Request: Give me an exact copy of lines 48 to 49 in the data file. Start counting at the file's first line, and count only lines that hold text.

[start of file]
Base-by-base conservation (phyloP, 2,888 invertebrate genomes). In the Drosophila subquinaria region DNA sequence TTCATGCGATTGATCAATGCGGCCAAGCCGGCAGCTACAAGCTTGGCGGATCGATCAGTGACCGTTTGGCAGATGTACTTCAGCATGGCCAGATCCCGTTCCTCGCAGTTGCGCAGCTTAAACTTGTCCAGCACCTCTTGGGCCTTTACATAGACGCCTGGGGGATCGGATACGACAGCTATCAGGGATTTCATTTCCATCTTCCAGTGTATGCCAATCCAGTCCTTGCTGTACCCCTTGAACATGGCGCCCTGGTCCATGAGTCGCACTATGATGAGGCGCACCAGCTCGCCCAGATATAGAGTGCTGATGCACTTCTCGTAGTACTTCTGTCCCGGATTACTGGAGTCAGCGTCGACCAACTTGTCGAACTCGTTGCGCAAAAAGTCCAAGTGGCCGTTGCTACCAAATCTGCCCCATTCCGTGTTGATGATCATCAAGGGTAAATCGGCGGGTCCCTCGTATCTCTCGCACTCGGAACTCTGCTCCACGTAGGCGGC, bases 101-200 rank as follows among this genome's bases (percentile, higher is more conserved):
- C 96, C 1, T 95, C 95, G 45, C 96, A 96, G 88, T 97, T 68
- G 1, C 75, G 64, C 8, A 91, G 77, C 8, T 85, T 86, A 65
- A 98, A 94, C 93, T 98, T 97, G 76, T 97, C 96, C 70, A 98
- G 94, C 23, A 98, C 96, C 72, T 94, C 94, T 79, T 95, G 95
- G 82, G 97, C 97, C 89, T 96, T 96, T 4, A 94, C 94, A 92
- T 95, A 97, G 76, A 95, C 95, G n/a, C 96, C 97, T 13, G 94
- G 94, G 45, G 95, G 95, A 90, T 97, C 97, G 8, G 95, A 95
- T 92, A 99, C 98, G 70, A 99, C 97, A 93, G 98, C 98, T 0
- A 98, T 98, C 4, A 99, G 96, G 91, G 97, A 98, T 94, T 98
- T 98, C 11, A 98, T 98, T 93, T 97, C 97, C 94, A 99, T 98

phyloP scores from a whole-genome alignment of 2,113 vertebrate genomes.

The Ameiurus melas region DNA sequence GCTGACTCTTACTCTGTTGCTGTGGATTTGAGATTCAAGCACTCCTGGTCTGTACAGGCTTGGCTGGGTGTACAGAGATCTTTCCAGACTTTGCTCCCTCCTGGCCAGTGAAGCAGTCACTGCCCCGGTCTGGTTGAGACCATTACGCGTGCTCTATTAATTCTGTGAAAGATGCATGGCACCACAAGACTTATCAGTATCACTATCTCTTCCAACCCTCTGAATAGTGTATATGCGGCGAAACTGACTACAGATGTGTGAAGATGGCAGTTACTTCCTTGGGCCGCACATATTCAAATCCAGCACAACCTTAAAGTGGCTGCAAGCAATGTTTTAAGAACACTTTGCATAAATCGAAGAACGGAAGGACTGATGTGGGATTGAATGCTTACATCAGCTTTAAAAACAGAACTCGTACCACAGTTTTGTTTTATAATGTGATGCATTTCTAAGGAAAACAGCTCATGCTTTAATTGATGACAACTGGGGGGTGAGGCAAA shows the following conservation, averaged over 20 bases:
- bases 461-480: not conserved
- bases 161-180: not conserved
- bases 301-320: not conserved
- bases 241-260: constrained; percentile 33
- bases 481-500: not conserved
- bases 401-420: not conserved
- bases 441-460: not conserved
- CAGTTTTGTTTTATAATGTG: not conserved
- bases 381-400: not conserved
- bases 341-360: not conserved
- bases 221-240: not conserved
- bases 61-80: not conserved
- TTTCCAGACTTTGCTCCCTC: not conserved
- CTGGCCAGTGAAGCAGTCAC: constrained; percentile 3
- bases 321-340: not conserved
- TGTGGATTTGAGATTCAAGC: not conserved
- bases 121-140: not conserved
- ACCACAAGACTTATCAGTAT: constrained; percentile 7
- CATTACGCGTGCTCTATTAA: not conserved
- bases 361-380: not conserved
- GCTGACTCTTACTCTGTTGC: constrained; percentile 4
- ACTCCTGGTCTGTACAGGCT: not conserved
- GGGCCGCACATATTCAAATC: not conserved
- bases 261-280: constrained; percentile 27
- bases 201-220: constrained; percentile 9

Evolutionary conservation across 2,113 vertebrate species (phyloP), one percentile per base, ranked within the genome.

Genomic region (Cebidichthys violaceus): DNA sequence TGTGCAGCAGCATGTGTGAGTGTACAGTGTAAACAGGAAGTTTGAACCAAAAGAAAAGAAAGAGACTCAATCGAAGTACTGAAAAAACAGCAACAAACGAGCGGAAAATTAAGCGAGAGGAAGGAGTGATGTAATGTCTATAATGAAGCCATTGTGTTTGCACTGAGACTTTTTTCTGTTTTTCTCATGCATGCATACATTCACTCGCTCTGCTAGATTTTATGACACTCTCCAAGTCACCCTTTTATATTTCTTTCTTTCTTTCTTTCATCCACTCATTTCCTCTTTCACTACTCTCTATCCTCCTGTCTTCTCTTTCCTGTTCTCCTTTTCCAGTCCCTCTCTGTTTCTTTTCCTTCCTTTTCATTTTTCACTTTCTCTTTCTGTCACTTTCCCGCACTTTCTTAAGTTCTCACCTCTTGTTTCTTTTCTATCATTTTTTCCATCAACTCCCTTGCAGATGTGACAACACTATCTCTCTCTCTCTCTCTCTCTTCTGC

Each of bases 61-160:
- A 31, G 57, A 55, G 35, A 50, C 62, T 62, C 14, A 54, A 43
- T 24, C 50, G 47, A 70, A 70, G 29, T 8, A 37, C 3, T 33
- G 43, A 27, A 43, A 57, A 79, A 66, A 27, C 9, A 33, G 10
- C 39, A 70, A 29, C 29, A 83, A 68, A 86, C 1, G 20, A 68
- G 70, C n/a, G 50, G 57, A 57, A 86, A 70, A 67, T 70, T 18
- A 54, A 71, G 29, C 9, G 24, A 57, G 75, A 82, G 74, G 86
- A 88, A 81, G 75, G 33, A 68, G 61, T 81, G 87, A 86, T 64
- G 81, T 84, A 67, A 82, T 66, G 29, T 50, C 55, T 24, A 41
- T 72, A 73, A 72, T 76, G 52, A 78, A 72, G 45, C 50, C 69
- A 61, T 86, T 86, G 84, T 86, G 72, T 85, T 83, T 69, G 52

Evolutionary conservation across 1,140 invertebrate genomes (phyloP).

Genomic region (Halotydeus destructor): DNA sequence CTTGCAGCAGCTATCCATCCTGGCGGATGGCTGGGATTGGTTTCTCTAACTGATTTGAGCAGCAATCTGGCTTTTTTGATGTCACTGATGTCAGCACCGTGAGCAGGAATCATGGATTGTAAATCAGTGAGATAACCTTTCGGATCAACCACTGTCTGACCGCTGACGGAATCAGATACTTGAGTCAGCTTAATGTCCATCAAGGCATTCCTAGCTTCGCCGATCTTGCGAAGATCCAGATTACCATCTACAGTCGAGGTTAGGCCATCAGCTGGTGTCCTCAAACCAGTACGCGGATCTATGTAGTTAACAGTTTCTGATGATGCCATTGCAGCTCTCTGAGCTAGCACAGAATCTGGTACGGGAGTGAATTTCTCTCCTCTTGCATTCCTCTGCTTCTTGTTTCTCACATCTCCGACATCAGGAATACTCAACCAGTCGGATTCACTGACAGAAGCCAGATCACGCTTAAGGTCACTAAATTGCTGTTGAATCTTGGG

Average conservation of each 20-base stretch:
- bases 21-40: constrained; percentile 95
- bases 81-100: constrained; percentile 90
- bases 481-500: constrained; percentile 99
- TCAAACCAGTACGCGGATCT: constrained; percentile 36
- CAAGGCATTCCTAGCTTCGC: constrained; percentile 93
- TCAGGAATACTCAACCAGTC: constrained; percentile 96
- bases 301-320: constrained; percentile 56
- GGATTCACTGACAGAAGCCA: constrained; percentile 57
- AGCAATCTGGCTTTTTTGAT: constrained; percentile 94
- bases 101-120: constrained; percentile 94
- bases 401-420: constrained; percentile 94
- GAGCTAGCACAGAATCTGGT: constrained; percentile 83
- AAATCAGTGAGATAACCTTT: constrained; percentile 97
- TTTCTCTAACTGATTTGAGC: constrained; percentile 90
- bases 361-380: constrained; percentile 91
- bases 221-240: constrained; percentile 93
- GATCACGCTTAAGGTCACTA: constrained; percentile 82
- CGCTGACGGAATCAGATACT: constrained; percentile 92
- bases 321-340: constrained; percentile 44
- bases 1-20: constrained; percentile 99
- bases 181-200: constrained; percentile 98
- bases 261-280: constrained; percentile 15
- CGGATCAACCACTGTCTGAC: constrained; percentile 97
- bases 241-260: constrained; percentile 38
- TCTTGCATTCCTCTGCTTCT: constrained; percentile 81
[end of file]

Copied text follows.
- A 88, A 81, G 75, G 33, A 68, G 61, T 81, G 87, A 86, T 64
- G 81, T 84, A 67, A 82, T 66, G 29, T 50, C 55, T 24, A 41